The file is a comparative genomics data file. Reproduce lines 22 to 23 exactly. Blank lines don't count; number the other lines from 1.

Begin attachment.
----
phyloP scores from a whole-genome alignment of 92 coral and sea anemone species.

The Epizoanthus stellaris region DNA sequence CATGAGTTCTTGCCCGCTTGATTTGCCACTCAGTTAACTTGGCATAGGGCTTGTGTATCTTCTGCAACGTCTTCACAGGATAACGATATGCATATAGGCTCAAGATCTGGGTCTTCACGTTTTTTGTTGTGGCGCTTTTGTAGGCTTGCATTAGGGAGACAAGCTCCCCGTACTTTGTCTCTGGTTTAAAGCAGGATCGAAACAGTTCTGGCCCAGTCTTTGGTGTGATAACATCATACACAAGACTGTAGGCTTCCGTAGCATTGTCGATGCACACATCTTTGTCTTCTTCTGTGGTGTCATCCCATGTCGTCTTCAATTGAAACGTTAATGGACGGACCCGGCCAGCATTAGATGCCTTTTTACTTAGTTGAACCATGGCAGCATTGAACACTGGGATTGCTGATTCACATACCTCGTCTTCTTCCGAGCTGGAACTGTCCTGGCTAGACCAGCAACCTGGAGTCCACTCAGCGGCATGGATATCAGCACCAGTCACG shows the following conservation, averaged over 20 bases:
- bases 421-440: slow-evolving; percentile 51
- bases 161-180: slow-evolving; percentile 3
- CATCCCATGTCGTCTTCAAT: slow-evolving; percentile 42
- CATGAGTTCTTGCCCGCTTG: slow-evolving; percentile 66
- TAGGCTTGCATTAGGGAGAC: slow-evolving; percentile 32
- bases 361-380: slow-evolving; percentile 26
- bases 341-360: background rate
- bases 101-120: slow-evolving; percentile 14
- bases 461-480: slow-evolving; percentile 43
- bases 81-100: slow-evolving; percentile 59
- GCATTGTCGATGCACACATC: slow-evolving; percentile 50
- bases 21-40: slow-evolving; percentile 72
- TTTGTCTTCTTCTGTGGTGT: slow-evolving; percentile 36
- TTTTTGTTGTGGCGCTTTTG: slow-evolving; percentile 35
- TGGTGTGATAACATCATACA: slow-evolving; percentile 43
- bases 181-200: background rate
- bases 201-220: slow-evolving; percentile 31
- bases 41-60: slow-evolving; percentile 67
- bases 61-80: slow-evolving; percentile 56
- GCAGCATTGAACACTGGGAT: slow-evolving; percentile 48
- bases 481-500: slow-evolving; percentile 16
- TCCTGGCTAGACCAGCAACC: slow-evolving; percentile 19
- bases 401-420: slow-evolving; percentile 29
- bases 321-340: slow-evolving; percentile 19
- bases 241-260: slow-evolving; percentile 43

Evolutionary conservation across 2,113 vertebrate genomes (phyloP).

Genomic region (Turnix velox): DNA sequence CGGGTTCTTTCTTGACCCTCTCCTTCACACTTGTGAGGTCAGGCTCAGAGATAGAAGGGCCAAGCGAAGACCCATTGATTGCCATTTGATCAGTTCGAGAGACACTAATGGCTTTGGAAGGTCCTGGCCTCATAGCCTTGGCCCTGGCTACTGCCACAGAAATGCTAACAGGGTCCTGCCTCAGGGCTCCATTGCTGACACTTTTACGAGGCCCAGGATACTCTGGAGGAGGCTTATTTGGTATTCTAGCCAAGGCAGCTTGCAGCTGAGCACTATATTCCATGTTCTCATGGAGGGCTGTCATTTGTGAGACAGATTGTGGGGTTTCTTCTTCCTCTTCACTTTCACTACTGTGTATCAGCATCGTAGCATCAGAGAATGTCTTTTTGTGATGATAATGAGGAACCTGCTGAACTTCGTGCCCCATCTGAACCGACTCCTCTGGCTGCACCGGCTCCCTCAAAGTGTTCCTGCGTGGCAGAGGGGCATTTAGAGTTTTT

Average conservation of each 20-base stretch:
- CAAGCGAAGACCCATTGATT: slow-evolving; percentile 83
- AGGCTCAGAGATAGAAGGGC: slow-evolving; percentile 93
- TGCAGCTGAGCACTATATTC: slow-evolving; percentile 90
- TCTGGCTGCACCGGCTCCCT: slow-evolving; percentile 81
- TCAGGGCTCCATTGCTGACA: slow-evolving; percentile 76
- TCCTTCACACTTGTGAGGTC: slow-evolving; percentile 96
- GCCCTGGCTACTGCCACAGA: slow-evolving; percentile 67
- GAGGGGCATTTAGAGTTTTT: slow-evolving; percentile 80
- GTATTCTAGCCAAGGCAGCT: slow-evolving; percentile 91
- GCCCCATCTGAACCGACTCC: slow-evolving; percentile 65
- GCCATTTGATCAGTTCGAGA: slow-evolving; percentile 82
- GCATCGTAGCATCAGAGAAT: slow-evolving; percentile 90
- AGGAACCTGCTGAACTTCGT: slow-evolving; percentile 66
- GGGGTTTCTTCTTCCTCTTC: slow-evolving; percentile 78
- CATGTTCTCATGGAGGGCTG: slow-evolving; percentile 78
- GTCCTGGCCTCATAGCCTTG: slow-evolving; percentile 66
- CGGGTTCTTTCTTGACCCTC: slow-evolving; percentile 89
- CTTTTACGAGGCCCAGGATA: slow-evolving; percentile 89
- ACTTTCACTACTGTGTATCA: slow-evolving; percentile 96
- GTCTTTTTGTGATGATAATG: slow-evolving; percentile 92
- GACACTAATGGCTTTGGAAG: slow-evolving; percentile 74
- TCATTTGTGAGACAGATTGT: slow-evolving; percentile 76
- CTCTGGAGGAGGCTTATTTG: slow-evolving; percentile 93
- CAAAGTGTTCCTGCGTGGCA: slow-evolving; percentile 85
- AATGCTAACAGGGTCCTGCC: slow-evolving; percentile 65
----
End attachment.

- GCAGCATTGAACACTGGGAT: slow-evolving; percentile 48
- bases 481-500: slow-evolving; percentile 16